Nuns know how to get things done! Sister Michele Morek shares her experience working at the United Nations.
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This Random Nun Clip is brought to you by A Nun's Life Ministry.
I'm Sister Maxine of A Nun's Life Ministry. And my guest today is Sister Michele Morek, an Ursuline Sister of Mount St. Joseph, Kentucky. Sister Michelle is with Global Sisters Report, a leading source of news and information about Catholic Sisters and the critical issues facing the people they serve worldwide. Say a little bit more about what you did there at the UN.
I was the director of a coalition of sister communities. There were 20 of us who had banded together to form an advocacy group at the United Nations. We were all too small, our communities were all too small, to have our own representative at the United Nations. Some of the big communities like the Charities and Franciscans and Dominicans, they have their own representative, but we were 20 small communities, and we had our own representative. And not only did I do advocacy, like writing and speaking at the UN to try to get our points across, we could bring the sisters in from our 20 communities and give them internships at the United Nations. We had several things that we focused on in our advocacy. One of them was human trafficking, one of them was water. Now they're doing homelessness. But they're all things that have to do with women and children.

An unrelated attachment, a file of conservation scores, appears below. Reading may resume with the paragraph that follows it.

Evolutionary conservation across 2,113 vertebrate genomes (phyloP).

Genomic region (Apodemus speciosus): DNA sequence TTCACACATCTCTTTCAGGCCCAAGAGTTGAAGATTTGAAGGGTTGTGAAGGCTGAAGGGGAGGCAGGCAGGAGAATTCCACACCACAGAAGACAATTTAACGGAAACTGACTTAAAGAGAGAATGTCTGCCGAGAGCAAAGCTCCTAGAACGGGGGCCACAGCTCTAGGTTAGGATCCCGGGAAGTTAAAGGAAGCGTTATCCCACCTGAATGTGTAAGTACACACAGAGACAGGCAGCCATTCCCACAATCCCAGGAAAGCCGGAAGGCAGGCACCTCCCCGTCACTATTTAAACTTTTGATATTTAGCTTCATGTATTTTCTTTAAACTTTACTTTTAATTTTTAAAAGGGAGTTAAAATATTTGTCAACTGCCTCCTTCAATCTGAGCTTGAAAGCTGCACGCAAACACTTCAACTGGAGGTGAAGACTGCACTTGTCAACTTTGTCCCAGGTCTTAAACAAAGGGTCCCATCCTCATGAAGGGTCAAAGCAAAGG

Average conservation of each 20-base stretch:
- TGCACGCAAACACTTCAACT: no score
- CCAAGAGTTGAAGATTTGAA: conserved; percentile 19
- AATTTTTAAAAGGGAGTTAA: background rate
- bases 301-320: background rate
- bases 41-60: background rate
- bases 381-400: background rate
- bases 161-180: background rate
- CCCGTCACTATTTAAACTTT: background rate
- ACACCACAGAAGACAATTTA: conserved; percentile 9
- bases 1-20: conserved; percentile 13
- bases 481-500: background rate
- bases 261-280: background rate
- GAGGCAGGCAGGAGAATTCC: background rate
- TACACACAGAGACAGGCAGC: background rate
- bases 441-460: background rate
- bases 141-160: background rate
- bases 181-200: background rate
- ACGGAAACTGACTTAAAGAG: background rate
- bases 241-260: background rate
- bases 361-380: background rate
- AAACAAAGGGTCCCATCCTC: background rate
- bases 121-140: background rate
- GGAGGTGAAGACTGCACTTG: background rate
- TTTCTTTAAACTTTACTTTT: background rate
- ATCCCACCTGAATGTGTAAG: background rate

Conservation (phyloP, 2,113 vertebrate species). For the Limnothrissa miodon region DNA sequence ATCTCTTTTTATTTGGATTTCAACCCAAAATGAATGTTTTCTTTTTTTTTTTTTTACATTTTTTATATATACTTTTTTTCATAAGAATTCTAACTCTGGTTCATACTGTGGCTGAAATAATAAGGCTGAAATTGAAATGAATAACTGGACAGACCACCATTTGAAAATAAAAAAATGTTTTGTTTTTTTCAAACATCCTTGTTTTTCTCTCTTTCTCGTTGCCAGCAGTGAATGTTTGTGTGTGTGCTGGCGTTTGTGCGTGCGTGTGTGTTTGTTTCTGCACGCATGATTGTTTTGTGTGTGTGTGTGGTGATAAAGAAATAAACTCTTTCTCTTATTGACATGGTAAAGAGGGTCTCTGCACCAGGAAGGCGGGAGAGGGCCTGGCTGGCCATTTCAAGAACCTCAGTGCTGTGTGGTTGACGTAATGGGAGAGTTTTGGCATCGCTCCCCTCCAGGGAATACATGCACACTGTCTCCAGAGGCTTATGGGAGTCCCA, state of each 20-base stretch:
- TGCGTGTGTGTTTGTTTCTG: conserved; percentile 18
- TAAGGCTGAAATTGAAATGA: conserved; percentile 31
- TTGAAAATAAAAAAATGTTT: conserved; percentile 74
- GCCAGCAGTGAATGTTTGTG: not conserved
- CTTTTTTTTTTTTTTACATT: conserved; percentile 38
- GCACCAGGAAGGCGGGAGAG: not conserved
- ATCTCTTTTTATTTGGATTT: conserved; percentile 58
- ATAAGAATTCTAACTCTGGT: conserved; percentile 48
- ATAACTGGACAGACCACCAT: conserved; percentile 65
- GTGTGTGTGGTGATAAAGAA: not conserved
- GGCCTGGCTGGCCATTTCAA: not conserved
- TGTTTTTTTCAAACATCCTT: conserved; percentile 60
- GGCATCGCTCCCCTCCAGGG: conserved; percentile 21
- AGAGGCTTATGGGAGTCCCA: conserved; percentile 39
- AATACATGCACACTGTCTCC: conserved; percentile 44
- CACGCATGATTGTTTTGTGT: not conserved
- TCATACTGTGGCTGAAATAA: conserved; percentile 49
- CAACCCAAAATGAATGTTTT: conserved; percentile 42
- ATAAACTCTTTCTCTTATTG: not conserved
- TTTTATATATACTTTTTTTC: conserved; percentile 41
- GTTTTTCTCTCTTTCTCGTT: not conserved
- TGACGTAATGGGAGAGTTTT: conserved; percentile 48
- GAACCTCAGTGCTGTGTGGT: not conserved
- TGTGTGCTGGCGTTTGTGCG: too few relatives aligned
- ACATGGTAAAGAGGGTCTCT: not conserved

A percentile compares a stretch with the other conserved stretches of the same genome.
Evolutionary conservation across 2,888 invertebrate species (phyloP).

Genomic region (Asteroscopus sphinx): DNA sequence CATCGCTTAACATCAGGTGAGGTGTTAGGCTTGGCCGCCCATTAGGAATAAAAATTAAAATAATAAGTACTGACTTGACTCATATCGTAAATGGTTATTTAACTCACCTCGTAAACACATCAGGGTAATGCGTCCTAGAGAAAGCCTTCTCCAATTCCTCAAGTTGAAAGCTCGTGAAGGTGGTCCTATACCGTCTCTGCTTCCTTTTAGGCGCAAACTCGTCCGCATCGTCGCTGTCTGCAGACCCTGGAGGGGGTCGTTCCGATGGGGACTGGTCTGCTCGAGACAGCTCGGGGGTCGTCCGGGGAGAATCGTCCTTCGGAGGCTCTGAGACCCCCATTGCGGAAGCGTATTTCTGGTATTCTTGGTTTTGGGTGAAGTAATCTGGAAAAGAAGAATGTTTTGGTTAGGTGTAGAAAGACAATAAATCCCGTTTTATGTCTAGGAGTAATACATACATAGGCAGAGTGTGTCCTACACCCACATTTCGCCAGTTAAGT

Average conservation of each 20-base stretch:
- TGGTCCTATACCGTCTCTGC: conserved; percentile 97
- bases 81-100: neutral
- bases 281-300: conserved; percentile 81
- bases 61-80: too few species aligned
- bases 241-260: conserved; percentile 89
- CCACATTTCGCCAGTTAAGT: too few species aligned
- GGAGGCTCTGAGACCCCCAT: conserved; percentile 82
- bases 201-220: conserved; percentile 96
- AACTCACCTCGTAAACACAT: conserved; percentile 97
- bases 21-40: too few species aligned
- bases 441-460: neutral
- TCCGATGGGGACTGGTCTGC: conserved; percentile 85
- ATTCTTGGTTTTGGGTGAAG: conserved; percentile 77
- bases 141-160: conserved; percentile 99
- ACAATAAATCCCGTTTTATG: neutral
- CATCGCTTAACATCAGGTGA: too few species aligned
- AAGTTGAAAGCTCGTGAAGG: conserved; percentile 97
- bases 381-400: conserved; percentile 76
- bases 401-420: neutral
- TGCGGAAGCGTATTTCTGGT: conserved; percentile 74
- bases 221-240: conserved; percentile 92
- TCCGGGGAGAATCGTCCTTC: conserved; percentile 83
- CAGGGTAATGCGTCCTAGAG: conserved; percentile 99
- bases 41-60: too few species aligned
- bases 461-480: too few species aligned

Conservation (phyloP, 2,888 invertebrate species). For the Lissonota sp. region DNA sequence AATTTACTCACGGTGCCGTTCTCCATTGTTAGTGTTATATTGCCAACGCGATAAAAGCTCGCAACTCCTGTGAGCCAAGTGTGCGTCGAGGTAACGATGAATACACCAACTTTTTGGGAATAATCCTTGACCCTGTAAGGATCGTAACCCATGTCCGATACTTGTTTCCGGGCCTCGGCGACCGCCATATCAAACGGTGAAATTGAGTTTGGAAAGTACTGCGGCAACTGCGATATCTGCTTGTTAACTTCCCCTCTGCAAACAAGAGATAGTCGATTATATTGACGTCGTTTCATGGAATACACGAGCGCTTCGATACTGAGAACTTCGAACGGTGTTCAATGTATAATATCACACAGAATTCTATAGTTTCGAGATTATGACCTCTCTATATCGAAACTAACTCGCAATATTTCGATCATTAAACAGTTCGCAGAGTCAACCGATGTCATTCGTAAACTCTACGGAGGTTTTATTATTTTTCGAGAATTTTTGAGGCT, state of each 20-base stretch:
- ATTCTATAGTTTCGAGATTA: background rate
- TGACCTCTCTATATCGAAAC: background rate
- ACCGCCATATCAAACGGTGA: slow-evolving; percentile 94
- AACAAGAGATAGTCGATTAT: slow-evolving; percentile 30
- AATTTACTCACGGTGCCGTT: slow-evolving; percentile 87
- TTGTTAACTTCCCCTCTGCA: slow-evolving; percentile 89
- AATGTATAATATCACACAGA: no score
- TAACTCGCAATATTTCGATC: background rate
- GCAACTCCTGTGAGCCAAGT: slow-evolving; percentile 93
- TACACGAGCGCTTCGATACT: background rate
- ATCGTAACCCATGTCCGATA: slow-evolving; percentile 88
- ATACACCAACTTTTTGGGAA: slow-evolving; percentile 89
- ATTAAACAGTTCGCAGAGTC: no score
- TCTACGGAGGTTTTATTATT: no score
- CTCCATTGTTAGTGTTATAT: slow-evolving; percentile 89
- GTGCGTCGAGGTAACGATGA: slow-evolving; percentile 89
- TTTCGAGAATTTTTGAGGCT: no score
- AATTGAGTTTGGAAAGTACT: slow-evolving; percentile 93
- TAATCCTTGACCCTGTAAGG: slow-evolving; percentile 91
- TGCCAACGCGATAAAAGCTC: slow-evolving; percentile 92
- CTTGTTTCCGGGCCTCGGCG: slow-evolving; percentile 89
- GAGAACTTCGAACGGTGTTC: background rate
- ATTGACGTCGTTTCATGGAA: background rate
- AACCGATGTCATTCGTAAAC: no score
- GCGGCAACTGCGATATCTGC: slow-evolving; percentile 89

As you reflect back on that experience, if you have to say what was the most rewarding accomplishment or movement forward, that you experienced in your time there on behalf of all these communities, and on behalf of the people who are in great need in this world?
Well, as anyone who has worked with the UN would tell you, the UN moves very slowly. And you don't see a lot of major accomplishments right away. For example, the sister who was the director ahead of me had worked for 10 years, trying to get the idea of demand as a driver for trafficking into the UN. And now once you get something into a UN document, it's there for millennia. But you have to get it in first. And so it took her 10 years before she saw the word "demand" used in the context of human trafficking. Now, my most successful achievement, I think, was we worked for the five years I was there on the sustainable development goals. I started by going to Rio de Janeiro for that meeting, and then we watched the development of this over the years and one UN representative told us that most of the wording for the sustainable development goals had come from the private sector, from NGOs like us. And he said, probably 80% of it came from the religious NGOs, who were there. We worked very hard on the one for water--water and sanitation. I was in a group that worked on that. So we were proud of that.
The NGO you were with and many of the others with Catholic Sisters were significant in framing the issue.
Oh, yes, I think so. Because sisters, you know, once they get there, they jump in, and a lot of the representatives at the UN, they stand up and talk about how wonderful their countries are, and what they do. But not all of them do a whole lot of work. And so a lot of them rely on NGOs to come to them and say, "Hey, here's a document we would really like to get before the end. Would you like to sponsor this with us?" And so we do, as most communities of women, know how to get things done. We work behind the scenes and push.
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This transcript has been lightly edited for readability.